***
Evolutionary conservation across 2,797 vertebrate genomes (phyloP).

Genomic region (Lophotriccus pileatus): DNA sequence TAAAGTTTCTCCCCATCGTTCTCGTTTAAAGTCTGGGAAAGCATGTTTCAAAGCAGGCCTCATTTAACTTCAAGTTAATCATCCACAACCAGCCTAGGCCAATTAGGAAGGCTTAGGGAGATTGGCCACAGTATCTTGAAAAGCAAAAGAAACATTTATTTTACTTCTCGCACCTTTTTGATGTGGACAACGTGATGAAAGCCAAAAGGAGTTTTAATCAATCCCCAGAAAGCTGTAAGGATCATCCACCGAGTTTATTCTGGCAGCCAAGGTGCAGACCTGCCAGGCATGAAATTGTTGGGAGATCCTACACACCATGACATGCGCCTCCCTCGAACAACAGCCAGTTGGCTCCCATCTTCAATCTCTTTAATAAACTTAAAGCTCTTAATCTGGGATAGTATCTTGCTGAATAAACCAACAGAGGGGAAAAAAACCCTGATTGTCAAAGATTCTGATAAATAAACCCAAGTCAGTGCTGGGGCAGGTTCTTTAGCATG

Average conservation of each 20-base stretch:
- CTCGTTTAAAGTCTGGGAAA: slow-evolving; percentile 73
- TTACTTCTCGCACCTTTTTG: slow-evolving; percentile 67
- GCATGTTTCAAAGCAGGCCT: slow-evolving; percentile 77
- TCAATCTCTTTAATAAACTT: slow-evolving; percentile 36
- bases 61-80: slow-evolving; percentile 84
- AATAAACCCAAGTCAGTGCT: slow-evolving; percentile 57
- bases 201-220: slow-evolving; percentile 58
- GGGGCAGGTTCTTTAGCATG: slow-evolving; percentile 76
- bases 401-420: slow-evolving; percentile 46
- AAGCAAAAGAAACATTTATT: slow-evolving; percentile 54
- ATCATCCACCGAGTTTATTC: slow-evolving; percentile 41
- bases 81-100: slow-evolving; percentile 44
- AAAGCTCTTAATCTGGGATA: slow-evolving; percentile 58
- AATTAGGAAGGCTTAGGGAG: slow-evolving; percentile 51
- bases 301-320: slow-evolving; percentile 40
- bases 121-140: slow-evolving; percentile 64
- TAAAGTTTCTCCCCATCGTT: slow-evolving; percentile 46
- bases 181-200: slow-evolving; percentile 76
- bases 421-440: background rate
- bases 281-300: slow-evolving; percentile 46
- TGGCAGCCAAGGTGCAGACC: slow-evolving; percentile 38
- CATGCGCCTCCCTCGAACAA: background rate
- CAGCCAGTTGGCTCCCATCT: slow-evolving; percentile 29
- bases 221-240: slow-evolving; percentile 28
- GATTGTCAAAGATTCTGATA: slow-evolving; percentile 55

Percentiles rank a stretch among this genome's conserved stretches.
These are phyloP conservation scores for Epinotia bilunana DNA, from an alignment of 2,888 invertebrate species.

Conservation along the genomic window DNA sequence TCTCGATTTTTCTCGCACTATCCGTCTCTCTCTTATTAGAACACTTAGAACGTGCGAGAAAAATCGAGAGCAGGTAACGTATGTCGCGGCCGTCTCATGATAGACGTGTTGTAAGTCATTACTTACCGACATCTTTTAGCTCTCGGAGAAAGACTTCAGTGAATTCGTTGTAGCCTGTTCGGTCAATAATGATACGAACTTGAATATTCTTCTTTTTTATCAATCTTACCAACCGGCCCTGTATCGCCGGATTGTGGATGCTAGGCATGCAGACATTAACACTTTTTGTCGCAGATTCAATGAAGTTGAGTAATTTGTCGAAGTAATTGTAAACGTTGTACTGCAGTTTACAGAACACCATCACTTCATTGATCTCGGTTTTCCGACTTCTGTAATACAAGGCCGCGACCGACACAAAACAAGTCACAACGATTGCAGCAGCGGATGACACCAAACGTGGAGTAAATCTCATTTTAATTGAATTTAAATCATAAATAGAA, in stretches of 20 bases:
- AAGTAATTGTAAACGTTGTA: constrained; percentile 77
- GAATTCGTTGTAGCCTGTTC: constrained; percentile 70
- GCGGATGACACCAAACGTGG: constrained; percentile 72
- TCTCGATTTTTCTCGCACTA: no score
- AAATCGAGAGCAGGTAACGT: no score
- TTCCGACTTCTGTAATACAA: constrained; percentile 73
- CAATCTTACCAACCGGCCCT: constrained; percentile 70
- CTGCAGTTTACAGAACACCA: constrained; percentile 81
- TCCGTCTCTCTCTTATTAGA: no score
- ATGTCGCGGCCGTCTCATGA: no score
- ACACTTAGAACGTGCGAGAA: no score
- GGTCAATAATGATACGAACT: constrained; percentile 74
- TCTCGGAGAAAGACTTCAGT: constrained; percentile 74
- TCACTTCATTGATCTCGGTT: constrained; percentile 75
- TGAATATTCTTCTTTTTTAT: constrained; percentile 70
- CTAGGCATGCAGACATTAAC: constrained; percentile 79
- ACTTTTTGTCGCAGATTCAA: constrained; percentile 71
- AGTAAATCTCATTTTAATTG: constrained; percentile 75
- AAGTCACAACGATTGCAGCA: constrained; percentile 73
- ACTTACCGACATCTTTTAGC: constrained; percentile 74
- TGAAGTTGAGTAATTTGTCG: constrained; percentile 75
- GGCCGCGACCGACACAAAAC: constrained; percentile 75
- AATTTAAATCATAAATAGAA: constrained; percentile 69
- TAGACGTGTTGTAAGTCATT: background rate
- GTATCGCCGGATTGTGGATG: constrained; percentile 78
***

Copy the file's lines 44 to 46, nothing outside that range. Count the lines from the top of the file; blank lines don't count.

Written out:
- TCTCGGAGAAAGACTTCAGT: constrained; percentile 74
- TCACTTCATTGATCTCGGTT: constrained; percentile 75
- TGAATATTCTTCTTTTTTAT: constrained; percentile 70